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Your Website Is Important… But Not For The Reason You Think

Your website is important. Now there’s a digital marketing nugget you might want to print out and keep close by.

But I want to offer an alternative, and frankly more crucial, reason than the usual guff about using your site as a main customer acquisition tool.

Sure. It can be. It probably should be. But it’s so much more than that.

Let’s play a game.

I want you to take a look at all facets of your marketing campaign. I mean the lot; social media, TV, print, direct mail, email, radio, programmatic, SEO, PR, affiliate, etc…

Now look at your call to action.

Unless you’re in FMCG, I’m willing to stake the $1.30 in my pocket that ALL of your call to actions include a path to or through a digital hub.

 
Ikea pushes it’s digital hub

In fact, could it be argued that the thing you’re really advertising is not your product at all, but your website? Maybe.

It could certainly be argued that the vast majority of your marketing efforts are designed to get your customers only 50% of the way — the rest is up to your site.

Yet, we spend far more energy AND MONEY on marketing, PR and advertising than we do on our site. Why? There’s no point in acquiring interest if we can’t convert.

The Solution

Well, the first thing is to admit that you criminally undervalue your website. The next is to pledge that you’re willing to put in the extra effort needed to turn it into a conversion machine.

Done? Good.

We start by gaining a deep understanding of your customer journeys. How might they land on your site in the first place? Was it from a radio ad? Organic search? An email?

Each method of acquisition comes with it’s own built-in limitations and it’s useful to understand these before you decide on your content. A print ad needs to be eye catching and the web address clear. A radio piece has to draw on the emotions of the listener to avoid being white noise. An email probably won’t be ‘read’, it’ll be ‘looked at’. And so on.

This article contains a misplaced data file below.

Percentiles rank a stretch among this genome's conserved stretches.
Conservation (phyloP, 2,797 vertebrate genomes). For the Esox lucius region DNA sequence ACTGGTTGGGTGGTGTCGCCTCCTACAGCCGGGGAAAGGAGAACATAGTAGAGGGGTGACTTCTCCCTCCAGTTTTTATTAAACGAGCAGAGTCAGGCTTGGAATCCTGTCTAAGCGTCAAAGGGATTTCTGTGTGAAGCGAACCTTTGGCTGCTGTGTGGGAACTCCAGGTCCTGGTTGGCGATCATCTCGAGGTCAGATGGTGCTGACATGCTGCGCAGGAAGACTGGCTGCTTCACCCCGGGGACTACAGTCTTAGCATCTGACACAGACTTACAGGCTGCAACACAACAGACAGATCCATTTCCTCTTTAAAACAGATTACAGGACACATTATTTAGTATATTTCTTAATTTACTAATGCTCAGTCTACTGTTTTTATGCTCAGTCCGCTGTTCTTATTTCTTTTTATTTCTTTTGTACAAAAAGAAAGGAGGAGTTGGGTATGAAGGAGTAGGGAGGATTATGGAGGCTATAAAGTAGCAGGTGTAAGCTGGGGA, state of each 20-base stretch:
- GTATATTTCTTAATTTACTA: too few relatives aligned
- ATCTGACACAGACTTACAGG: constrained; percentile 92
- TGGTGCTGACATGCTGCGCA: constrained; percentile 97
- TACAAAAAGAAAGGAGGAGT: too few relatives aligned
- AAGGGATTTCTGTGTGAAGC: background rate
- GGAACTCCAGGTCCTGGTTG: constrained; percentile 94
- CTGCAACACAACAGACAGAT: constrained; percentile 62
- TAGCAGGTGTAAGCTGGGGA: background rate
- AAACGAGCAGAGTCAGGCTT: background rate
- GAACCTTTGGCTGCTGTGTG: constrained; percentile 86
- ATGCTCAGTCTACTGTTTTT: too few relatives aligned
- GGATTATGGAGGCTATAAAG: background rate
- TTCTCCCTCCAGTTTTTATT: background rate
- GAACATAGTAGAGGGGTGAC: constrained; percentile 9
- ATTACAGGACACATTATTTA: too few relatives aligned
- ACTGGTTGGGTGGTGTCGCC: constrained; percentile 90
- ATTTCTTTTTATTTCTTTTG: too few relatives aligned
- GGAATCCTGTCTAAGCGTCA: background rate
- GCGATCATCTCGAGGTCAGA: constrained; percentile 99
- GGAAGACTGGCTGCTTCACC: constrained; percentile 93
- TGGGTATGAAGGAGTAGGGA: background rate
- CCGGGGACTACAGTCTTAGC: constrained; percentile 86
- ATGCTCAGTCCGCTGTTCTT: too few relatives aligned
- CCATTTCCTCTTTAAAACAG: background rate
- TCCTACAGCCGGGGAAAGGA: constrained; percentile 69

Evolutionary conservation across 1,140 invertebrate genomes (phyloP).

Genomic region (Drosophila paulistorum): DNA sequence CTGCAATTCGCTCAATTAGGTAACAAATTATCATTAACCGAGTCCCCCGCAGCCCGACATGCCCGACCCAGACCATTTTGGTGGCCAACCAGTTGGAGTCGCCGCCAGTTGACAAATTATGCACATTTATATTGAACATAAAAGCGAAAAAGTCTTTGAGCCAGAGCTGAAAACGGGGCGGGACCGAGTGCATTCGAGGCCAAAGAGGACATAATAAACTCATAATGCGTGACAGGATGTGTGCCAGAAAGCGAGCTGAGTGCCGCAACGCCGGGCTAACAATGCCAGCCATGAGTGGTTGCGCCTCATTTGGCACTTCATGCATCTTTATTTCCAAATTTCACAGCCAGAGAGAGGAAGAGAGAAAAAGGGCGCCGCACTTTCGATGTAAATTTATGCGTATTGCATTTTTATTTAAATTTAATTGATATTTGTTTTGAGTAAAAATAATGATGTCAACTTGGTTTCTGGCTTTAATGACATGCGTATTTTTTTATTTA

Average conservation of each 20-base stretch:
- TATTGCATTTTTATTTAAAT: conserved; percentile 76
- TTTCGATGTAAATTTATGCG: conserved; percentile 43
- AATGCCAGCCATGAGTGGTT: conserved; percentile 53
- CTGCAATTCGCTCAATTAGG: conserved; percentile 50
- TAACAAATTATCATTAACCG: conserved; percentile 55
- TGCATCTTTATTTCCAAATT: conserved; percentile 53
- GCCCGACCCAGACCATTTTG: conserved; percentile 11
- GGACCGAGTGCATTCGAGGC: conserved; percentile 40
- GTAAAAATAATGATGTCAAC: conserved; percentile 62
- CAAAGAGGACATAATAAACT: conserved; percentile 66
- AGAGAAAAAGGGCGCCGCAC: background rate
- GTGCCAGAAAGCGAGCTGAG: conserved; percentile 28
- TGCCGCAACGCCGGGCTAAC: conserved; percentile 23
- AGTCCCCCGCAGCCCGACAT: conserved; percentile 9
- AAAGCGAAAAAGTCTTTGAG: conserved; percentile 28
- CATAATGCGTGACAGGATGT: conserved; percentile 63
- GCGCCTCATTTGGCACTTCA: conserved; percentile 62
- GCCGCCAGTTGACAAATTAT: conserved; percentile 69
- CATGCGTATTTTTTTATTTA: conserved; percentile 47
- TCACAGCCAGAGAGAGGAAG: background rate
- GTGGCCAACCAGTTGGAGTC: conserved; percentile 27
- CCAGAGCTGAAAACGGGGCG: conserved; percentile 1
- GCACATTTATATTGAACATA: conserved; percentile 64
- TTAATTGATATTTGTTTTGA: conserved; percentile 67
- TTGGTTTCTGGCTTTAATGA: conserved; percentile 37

When your content is built, you then need to work on ease of passage between the marketing channel and your site. What is the best entry point? Nine times out of ten this probably won’t be your home page. If we are looking to control the customer journey, we want the first message on our site to be fully cohesive with the last message from your marketing channel. The home page is merely a catch all — a summary and a jumping off point for people with no context.

This is why landing pages are crucial.

Good landing page design does one thing… it compels a further action. This might not necessarily mean an immediate sale or sign up (though it could). Instead it might be a push toward more information on topics or themes on which they have an interest — based on the content from your marketing channels.

 
Tumblr’s near-perfect landing page — simple and a clear call to action

Starting to see how this all fits in?

Okay, you’ve controlled the entire journey — from ad to site to action. Job done, right?

Wrong.

The final step is to remove as much friction from your buying process as possible and this is the part where many digital marketers taper off.

Let me illustrate the importance of this part of the customer journey by invoking Amazon’s ‘$300 million button’.

Many of you will know this story, especially those in the online retail space, but it’s worth recapping as it is still the best example of how small, seemingly insignificant changes that remove friction from the buying process can reap big rewards.

So the story goes like this… Amazon was user testing it’s checkout process, which was already used as a best practice example in the industry. However, in the true UX spirit of testing testing testing, they decided to try out a new button that would allow someone to make a purchase without being made to ‘register’ first.

And so the ‘Guest’ button was born.

Within one month sales had increased by $15 million and by the end of the first year that number was $300 million.

All from one button.*

 
Removing friction from your website can make a big difference

The conclusion is this… give your website the attention it deserves. It is your heartbeat, your palace, your baby. Treat it well and it will repay you many times over…

If you want to read more about the $300 million dollar button, I would highly recommend this piece.

Agree? Disagree? Don’t care? I want to learn from you. Let me know how your website works best for you… leave a comment.

Adam Woods

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